|Title||Hydraulic geometry of natural rivers: A review and future directions|
|Publication Type||Journal Article|
|Year of Publication||2015|
|Journal||Progress in Physical Geography|
|Keywords||at-many-stations hydraulic geometry, fluvial geomorphology, geomorphology, hydraulic geometry, hydrology, review, rivers|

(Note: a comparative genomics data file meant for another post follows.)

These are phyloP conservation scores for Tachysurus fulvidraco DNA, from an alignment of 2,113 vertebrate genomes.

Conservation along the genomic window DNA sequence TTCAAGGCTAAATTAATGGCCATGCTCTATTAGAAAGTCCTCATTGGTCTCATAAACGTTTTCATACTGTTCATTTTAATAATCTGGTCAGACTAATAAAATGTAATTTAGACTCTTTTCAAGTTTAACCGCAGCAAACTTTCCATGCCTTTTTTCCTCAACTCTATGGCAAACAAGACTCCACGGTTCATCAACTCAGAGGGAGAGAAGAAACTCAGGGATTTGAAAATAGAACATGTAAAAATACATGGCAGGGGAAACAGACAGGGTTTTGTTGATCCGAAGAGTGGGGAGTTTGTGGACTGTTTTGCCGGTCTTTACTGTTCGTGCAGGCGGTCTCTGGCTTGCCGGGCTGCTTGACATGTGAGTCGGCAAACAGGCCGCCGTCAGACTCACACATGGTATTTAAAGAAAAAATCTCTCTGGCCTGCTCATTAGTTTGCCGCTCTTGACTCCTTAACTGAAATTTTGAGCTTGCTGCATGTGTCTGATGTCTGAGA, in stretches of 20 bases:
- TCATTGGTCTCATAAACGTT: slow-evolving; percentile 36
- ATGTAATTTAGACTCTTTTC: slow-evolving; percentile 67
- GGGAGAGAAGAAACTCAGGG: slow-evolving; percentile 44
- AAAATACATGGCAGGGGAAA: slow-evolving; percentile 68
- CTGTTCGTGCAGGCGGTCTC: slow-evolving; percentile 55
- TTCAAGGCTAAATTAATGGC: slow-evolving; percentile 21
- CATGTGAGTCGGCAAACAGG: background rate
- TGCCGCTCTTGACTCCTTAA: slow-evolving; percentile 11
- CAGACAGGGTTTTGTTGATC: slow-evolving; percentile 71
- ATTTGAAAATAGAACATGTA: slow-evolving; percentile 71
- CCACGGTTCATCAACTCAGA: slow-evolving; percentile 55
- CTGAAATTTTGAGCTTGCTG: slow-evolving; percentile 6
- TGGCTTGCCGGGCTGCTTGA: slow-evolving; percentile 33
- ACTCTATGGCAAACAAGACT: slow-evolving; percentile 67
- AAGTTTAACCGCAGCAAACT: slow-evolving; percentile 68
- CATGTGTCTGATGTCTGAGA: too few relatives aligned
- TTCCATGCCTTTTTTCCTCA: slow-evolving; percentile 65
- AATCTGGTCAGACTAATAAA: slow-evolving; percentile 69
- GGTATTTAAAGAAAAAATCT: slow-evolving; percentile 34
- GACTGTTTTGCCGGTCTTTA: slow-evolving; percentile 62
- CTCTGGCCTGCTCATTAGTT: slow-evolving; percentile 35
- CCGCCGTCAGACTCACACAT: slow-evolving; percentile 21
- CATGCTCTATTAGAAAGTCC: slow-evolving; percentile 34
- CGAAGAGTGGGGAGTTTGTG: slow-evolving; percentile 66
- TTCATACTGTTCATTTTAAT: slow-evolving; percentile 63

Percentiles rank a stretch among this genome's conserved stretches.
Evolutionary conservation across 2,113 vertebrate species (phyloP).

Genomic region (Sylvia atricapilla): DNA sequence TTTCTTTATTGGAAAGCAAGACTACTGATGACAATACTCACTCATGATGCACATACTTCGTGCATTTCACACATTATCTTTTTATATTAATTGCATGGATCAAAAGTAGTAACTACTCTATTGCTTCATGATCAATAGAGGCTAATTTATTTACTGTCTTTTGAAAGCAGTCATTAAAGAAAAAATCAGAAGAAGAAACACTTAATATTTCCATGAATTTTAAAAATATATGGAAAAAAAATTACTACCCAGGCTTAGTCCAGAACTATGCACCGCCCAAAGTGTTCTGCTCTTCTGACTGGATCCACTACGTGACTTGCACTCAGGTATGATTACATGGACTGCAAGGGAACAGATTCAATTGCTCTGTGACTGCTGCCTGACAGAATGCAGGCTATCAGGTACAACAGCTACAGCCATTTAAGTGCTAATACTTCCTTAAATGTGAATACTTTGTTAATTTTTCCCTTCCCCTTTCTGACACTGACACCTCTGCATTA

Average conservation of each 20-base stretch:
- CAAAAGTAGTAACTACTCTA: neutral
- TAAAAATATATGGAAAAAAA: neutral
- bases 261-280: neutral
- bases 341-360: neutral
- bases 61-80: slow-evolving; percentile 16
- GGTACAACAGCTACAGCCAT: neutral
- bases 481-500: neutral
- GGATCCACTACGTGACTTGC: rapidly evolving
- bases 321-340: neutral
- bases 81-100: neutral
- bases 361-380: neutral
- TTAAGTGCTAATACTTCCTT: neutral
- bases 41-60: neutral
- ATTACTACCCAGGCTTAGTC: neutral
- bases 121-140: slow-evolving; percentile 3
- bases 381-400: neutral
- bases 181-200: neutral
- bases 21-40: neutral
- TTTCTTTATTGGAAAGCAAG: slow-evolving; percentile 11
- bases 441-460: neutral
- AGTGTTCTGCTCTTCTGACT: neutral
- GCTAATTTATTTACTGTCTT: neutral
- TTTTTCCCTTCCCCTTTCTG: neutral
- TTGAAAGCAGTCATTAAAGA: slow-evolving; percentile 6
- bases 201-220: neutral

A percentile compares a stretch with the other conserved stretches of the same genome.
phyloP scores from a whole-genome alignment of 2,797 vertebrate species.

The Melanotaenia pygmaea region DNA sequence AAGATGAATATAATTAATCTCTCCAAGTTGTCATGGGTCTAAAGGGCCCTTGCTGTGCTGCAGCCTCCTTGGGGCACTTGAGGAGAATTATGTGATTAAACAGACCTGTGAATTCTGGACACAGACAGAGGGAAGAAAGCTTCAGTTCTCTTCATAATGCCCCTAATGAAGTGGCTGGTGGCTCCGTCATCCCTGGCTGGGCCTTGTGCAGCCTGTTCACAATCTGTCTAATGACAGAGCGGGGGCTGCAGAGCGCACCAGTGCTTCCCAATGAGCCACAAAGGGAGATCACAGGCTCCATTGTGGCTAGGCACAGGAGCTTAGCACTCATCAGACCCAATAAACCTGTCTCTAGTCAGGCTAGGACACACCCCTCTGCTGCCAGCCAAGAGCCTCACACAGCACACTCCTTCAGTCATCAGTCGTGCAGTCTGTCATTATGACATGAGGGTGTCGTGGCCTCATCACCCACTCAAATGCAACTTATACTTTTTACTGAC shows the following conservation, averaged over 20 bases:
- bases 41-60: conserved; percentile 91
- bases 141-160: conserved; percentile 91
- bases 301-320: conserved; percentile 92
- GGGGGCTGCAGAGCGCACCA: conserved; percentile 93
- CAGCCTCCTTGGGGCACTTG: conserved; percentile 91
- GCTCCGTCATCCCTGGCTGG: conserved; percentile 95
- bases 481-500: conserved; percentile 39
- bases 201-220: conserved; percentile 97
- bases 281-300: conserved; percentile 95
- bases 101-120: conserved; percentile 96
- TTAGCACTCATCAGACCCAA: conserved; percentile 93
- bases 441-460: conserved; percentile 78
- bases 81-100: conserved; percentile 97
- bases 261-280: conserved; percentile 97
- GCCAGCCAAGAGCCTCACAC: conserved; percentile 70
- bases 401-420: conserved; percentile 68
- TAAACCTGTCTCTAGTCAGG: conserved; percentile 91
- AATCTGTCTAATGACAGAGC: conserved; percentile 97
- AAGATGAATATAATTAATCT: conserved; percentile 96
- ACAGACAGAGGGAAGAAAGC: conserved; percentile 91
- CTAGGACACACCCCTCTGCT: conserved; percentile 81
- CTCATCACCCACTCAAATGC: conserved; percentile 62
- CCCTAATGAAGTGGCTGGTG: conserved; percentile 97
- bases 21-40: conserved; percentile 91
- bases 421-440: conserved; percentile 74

The geomorphic relationships known as hydraulic geometry (HG) were first introduced by Leopold and Maddock in 1953, and their application remains critically important for assessing water resources the world over. The practical utility of HG for discharge monitoring, habitat studies, and understanding geomorphic change over time is unquestioned, but its elevation beyond empirically observed relationship to physical principle is not complete, despite universal acceptance of its existence. This review summarizes six decades of HG research while surveying rational, extremal, and empirical attempts to derive HG’s underlying physical principles. In addition, so called non-Leopoldian forms of HG are discussed, expanding HG beyond its original construction to examine a range of research that invokes HG in novel ways. The recent discovery of at-many-stations hydraulic geometry (AMHG) is also discussed in the context of previous HG literature. Finally, some common themes linking disparate HG research communities are described in conjunction with suggestions for possible new directions for HG research in the future.